Above: Galu Taufale in action last weekend against Tawa. He makes his 100th Premier start for Poneke against Petone on Saturday.
- By Adam Julian
At the end of 2016, and after nearly a decade in club rugby, Galu Taufale entertained thoughts of hanging up his boots and starting a career as a firefighter.
When 2017 was done and dusted the unrelenting lock and loose forward had captained Wellington and made his international debut for Samoa.
This Saturday Taufale will celebrate his 100th game for Poneke when they host Petone at Kilbirnie Park for the F.J. Tilyard Memorial Shield. At Poneke only starts are acknowledged as caps.
“When Petone celebrated their 125th Jubilee they chose to play Petone and Poneke did the same thing. We are two of the oldest clubs in Wellington with a strong relationship and competitive rivalry. It is special to play my 100th against them. I haven’t beaten Petone too often, but I hope we can get the W on Saturday,” Taufale said.
The Tilyards were a famous Poneke family. There were four brothers. Fred and Jimmy were All Blacks while the other two, Harry and Brun, played for Wellington. Their trophy has been contested since 1958 and Petone enjoys a 44-14 winning advantage.
Last year All Black Dane Coles played the first half for Poneke and scored a try only to be replaced at halftime as per his allotted playing minutes coming back from injury. Petone rallied from behind to win 23-17 and secure their place in the Jubilee Cup.
Born in Samoa and raised in Wellington’s northern suburbs, Taufale played his junior rugby for Johnsonville, went to Newlands College, and returned to Johnsonville to start his senior career in their Colts and Premier teams. He then moved up the road to the Wests Roosters for four seasons before heading to Poneke in 2012 where he has forged a formidable reputation as a “street kid.” What does Poneke’s notorious nickname mean?
“It’s ok to play ugly and win,” Taufale responded.
“We’re not afraid to show a bit of mongrel. We don’t have the flashiest backs and sometimes you have to stick your head in the dark places to get a good result.”
He scored a try on debut against Rimutaka in 2012 and bagged a hat-trick against Wests later that season. Any match against Marist St Pat’s and Ories are akin to “test matches.”
The 2016 season was a breakthrough year for Taufale. Poneke missed the Jubilee Cup semi-finals after Matt Jacobs landed a 50-meter penalty close to fulltime to eliminate the red and blacks from contention.
“I still can’t believe Matty kicked that. We had a bloody good team that year. With 15 minutes to go, we had a penalty in front of the posts which we turned down to go for a try which we didn’t get. In the same game, one of our players got a short ball and dropped it over the line. It was a real heartbreaker,” Taufale recalled.
His superior form didn’t go unrecognized and an international call up occurred in June 2017 when he debuted at openside flanker in Samoa’s 17-19 defeat to Wales in Apia. He played again in their 26-30 loss to Tonga in Nuku’alofa on 1 July. His last test was off the bench in a 16-38 defeat to Fiji in Apia.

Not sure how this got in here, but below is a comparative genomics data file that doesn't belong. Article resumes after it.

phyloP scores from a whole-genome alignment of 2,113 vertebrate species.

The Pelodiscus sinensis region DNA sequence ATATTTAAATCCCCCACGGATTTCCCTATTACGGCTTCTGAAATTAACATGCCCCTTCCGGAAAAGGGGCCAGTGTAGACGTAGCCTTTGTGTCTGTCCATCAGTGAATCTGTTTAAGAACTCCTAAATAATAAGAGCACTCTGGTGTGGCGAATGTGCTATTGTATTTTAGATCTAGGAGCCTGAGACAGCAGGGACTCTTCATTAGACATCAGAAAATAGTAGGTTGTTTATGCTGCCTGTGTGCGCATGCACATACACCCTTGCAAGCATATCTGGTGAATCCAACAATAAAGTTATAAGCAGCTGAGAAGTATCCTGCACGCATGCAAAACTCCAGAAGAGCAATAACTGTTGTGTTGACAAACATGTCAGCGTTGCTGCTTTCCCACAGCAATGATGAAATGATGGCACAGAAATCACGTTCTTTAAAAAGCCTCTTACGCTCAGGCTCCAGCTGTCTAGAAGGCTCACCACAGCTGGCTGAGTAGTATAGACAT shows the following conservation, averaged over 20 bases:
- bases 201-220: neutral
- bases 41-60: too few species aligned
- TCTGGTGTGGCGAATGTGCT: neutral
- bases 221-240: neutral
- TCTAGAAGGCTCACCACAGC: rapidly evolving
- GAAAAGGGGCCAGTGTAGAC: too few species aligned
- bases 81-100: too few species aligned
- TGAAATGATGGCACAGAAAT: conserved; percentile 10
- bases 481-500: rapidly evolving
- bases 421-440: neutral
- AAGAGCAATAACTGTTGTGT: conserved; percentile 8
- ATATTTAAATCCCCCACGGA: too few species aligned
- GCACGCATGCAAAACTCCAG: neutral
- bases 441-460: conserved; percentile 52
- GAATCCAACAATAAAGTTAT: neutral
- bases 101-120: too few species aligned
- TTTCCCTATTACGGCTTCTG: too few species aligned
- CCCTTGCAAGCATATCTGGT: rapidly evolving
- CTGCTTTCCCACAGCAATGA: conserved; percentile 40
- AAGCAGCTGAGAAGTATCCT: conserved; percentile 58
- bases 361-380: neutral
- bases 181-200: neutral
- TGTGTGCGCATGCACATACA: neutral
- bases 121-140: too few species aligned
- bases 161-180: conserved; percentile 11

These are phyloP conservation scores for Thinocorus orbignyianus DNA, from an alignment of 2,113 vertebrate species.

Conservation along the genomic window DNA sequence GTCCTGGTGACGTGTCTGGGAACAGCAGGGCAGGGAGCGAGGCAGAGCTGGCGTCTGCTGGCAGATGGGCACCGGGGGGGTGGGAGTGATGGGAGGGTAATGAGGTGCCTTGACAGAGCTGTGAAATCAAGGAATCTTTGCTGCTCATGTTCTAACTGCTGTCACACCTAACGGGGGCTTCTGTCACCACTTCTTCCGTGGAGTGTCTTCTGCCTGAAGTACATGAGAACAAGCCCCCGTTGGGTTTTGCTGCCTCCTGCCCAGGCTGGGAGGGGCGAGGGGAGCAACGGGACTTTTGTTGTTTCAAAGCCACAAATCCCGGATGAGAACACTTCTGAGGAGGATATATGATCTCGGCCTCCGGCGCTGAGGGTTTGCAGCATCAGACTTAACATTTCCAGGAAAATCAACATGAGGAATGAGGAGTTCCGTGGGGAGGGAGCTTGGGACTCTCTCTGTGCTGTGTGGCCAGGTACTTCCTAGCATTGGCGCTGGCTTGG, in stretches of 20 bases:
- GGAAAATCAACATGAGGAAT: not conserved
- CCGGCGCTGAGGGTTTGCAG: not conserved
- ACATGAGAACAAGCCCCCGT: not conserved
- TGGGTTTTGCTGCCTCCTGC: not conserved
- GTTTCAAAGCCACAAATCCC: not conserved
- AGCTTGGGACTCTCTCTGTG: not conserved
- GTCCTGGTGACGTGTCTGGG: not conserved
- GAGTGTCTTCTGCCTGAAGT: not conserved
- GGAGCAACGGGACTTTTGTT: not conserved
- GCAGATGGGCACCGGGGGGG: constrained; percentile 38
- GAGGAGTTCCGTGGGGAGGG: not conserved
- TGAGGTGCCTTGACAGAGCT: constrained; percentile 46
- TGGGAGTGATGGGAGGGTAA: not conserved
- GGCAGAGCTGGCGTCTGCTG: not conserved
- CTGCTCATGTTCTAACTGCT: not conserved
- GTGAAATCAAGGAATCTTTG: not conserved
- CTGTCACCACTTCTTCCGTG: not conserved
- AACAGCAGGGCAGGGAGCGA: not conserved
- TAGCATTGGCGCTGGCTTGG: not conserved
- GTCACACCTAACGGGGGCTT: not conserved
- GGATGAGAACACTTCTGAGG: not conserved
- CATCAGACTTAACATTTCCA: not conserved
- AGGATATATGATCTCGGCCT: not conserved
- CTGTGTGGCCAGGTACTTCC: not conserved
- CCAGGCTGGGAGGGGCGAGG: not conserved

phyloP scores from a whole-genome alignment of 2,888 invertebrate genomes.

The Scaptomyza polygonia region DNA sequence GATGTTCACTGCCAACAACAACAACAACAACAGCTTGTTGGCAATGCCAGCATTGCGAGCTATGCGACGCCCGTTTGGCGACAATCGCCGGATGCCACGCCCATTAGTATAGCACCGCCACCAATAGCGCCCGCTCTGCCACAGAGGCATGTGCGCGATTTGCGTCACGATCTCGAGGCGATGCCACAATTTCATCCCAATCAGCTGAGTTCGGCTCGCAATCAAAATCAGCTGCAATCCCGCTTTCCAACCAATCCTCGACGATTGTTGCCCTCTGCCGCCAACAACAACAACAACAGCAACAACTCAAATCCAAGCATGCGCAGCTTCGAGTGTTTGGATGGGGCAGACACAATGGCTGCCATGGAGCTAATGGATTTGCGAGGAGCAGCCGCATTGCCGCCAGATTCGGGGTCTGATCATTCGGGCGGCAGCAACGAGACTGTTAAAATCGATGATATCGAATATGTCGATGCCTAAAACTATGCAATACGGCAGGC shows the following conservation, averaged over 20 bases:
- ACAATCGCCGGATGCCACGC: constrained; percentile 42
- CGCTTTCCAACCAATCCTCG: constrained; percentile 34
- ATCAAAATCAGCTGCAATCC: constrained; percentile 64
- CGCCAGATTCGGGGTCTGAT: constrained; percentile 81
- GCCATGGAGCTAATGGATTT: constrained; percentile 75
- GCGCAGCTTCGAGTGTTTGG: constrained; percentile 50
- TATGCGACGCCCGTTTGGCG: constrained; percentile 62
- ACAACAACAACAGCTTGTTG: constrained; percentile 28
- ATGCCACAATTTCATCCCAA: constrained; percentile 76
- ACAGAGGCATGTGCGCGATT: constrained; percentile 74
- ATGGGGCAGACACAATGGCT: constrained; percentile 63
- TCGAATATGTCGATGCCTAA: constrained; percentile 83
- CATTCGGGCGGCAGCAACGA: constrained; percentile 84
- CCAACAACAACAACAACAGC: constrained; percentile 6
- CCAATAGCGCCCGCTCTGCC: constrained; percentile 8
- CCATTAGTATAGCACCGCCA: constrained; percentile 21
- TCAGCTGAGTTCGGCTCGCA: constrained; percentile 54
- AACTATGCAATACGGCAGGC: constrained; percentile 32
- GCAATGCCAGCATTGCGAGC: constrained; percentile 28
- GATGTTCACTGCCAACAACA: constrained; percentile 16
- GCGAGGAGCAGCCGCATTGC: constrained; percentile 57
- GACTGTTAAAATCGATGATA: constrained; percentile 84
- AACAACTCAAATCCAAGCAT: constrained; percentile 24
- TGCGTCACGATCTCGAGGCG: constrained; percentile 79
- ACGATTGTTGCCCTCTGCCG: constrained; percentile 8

Paid employment in the game was secured in 2017 when he was contracted to the Wellington Lions. In fact, his leadership has been essential in lifting the Lions from the championship in 2017 to runners up in the premiership last year.
In 2017 Wellington won the championship with an extraordinary 59-45 extra-time victory over Bay of Plenty in the final. Earlier Taufale was skipper in the 61-12 slaying of Southland. He captained Wellington again in 2018 when they were toppled 22-28 by Tasman. He has played 31 games for the Lions and credits former coach Chris Gibbes for Wellington’s resurgence.
“He’s an awesome coach. He knows his stuff and brings the best out of his players by being hard-noised and fair. When he asked me to be the captain, I accepted straight away. I like the culture he’s helped establish.”
Taufale has established an unmistakable bond with Greg Foe. The pair could have played their 100th game together last year but Taufale fractured his ACL.
“Greg is one of my best mates at Poneke. We started at the same time and have played for Wellington and Samoa. We’ve got a lot in common off the field too,” he revealed.
Poneke is 2-2 in 2020 but their two victories have been unconvincing successes over lowly Johnsonville (18-11) and Paremata-Plimmerton (36-21). Petone has scored three impressive wins and lost on a cruel bounce against Wainuiomata.
“It’s a really competitive competition now. At least eight to ten teams can beat you on the day and if the likes of Pare-Pimm get their tails up it is going to be a tough afternoon. We will have to be at our best to beat Petone,” Taufale observed.
In addition to rugby, he is employed by Hiremaster and at present is making marquees for the new Avatar movies.
His three children aged ten, seven and two will be present on Saturday.
Poneke vs. Petone kick-offs at Kilbirnie Park at 2:45 pm.
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Throwback Thursday With @goactive.wellington – Active Electrical Suppliers Ltd – Wellington Last year when they met in the first round for the FJ Tilyard Memorial Shield, @petonerugby came from behind to beat @ponekefc 23-17. The two teams resume their almost 14 decade rivalry when they meet this Saturday at Kilbirnie Park. Poneke's Galu Taufale will be playing his 💯 th Premier match – see our website for our story with him. #clubrugby #swindaleshield2020